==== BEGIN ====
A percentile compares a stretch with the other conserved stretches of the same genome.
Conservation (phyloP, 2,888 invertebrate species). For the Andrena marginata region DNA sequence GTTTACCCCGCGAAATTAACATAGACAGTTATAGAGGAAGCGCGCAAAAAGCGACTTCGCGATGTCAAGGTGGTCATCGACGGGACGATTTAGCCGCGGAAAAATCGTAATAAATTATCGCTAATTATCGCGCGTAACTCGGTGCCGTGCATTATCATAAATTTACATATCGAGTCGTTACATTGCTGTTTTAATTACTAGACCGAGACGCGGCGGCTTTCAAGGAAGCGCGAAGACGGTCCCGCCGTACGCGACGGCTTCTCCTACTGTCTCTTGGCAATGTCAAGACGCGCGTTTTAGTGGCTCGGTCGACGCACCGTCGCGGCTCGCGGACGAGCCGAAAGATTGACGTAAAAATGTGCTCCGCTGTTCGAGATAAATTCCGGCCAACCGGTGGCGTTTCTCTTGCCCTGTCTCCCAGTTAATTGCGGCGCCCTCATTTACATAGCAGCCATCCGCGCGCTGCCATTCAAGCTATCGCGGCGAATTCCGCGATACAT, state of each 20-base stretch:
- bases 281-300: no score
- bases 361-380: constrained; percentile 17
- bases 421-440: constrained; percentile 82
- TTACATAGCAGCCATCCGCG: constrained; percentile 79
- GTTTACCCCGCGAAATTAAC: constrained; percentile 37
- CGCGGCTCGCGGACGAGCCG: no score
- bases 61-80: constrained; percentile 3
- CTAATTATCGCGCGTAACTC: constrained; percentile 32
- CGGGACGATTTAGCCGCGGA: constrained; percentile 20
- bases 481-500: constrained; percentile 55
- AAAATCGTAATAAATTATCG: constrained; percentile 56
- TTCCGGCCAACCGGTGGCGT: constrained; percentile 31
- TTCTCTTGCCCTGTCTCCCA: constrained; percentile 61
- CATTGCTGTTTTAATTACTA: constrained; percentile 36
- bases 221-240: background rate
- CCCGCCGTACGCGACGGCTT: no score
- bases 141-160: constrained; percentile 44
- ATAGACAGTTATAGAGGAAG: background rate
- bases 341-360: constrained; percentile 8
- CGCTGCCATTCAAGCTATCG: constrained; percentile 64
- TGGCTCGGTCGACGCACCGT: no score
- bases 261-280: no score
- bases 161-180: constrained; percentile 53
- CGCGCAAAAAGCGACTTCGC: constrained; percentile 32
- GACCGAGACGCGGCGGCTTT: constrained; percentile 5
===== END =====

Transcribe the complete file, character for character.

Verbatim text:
A percentile compares a stretch with the other conserved stretches of the same genome.
Conservation (phyloP, 2,888 invertebrate species). For the Andrena marginata region DNA sequence GTTTACCCCGCGAAATTAACATAGACAGTTATAGAGGAAGCGCGCAAAAAGCGACTTCGCGATGTCAAGGTGGTCATCGACGGGACGATTTAGCCGCGGAAAAATCGTAATAAATTATCGCTAATTATCGCGCGTAACTCGGTGCCGTGCATTATCATAAATTTACATATCGAGTCGTTACATTGCTGTTTTAATTACTAGACCGAGACGCGGCGGCTTTCAAGGAAGCGCGAAGACGGTCCCGCCGTACGCGACGGCTTCTCCTACTGTCTCTTGGCAATGTCAAGACGCGCGTTTTAGTGGCTCGGTCGACGCACCGTCGCGGCTCGCGGACGAGCCGAAAGATTGACGTAAAAATGTGCTCCGCTGTTCGAGATAAATTCCGGCCAACCGGTGGCGTTTCTCTTGCCCTGTCTCCCAGTTAATTGCGGCGCCCTCATTTACATAGCAGCCATCCGCGCGCTGCCATTCAAGCTATCGCGGCGAATTCCGCGATACAT, state of each 20-base stretch:
- bases 281-300: no score
- bases 361-380: constrained; percentile 17
- bases 421-440: constrained; percentile 82
- TTACATAGCAGCCATCCGCG: constrained; percentile 79
- GTTTACCCCGCGAAATTAAC: constrained; percentile 37
- CGCGGCTCGCGGACGAGCCG: no score
- bases 61-80: constrained; percentile 3
- CTAATTATCGCGCGTAACTC: constrained; percentile 32
- CGGGACGATTTAGCCGCGGA: constrained; percentile 20
- bases 481-500: constrained; percentile 55
- AAAATCGTAATAAATTATCG: constrained; percentile 56
- TTCCGGCCAACCGGTGGCGT: constrained; percentile 31
- TTCTCTTGCCCTGTCTCCCA: constrained; percentile 61
- CATTGCTGTTTTAATTACTA: constrained; percentile 36
- bases 221-240: background rate
- CCCGCCGTACGCGACGGCTT: no score
- bases 141-160: constrained; percentile 44
- ATAGACAGTTATAGAGGAAG: background rate
- bases 341-360: constrained; percentile 8
- CGCTGCCATTCAAGCTATCG: constrained; percentile 64
- TGGCTCGGTCGACGCACCGT: no score
- bases 261-280: no score
- bases 161-180: constrained; percentile 53
- CGCGCAAAAAGCGACTTCGC: constrained; percentile 32
- GACCGAGACGCGGCGGCTTT: constrained; percentile 5